School Security Assessment in Kenya – A Unique and Rewarding Experience

I just returned from a weeklong trip to conduct a school security assessment at a Christian school in Kenya.  Two parents who have children at the school were killed in the terrorist attack at Westgate Mall.   One student was trapped in a car with his father’s body for an extended period of time before being rescued.  Another student was badly burned in the explosion that claimed his mother’s life.  A group of students and a teacher were trapped in the mall during the attack and were thankfully rescued through the efforts of the school and a courageous U.S. government official.  Naturally, school leaders wanted to revisit school security in light of the increased risk of terrorism evidenced by the bold and deadly attack.  It is important to understand that the mall was frequented by the ex-patriot community.

Sharon Fisher from Human Technology (HT) assisted with the assessment.  We worked with Mrs. Fisher on the White House school safety initiative and she has worked with U.S. embassies across the globe.  Mrs. Fisher has also authored 140 courses for FEMA.  Her assistance on this high-stakes assessment was invaluable. 

I have always found it to be extremely insightful to conduct site visits at schools in other countries.  Whether the school is located in South America, Europe, Asia or Africa, site visits in other countries are always incredibly revealing.  The school has already had site visits by security officials from a number of foreign government agencies and had extensive security measures in place.  For example, the school is protected by a number of highly visible Kenyan Diplomatic police officers armed with selective fire rifles while security officers with K-9s secure perimeter posts.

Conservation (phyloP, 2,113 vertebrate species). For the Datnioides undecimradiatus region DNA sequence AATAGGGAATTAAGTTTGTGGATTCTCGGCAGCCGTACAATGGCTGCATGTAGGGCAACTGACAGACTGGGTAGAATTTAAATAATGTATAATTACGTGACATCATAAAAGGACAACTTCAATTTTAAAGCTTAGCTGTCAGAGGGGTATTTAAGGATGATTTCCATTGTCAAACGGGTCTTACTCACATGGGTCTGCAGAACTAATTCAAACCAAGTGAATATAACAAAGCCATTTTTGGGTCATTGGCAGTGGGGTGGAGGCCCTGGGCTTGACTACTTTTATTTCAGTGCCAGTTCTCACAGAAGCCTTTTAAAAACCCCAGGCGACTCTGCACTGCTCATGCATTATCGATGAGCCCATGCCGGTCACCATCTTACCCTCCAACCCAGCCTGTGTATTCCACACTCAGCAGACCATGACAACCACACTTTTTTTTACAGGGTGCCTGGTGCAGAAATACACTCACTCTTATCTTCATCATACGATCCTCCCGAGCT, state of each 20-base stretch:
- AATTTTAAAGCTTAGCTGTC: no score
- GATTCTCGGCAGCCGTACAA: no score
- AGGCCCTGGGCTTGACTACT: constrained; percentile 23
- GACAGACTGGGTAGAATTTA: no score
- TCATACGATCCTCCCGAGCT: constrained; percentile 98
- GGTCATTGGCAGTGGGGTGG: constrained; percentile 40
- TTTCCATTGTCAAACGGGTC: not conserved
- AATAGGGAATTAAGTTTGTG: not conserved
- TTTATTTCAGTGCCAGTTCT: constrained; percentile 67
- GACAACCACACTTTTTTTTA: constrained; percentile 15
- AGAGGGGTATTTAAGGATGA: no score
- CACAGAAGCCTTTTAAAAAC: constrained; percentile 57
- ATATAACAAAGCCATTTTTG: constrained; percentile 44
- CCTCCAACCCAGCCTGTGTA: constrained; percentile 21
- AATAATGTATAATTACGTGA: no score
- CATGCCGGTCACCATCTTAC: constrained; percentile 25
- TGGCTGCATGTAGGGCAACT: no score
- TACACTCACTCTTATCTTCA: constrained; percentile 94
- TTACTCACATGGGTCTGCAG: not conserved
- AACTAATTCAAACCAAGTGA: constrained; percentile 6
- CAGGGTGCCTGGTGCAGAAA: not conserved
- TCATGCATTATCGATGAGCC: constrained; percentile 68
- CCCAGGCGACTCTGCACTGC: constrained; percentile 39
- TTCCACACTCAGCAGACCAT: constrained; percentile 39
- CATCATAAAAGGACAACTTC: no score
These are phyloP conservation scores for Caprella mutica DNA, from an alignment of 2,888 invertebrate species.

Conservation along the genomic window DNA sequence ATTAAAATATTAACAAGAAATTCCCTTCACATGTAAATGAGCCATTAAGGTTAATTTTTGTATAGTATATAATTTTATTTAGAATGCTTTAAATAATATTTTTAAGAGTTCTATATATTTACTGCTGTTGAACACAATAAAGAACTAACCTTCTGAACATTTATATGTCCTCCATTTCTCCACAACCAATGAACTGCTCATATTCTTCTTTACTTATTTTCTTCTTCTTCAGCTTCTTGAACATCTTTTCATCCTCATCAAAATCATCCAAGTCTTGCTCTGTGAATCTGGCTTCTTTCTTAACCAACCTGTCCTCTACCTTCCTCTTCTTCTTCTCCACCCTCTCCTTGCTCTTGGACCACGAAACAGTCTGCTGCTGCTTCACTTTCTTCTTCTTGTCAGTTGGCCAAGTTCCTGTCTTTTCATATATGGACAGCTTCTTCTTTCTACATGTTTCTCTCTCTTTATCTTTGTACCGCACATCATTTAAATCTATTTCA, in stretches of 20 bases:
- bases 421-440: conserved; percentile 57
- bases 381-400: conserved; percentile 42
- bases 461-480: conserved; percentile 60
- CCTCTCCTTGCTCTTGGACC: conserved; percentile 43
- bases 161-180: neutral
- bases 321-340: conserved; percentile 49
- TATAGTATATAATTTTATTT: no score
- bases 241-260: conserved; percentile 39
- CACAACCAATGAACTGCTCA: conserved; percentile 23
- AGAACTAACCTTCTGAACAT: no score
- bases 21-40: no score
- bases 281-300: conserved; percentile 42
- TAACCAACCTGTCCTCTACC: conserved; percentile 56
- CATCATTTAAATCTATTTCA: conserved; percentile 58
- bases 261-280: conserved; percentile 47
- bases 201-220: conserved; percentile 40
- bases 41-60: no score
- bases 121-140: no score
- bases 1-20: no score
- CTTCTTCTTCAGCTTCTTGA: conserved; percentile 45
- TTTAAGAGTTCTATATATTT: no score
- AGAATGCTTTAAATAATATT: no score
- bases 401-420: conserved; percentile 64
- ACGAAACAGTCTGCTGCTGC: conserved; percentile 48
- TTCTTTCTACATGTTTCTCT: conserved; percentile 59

In spite of the previous work, we were able to develop dozens of new recommendations to enhance school safety, security and emergency preparedness.  While a number of these would rarely be considered in American K12 schools, a number of them were very similar to the types of opportunities for improvement that we find in the U.S.  The school began to immediately implement quite a few of our recommendations while we were onsite and will be implementing others shortly.

During the assessment, we visited the still closed Westgate Mall to gain a deeper understanding of the attack and how it impacts the appropriate security posture of the school.  A reported attempted terrorist attack on the airport on the morning of my departing flight enhanced my understanding of these dynamics.

Sharon and I, and the SHI team who provided offsite assistance, all feel truly honored to be able to participate in this project.  I am also grateful to the kindness and generosity shown to me by the citizens of Kenya that I had the chance to interact with.    


About Michael Dorn

Michael Dorn serves as the Executive Director of Safe Havens International, a non-profit school safety center. The author of 27 books on school safety, Michael’s campus safety work has taken him to 11 countries over the past 34 years.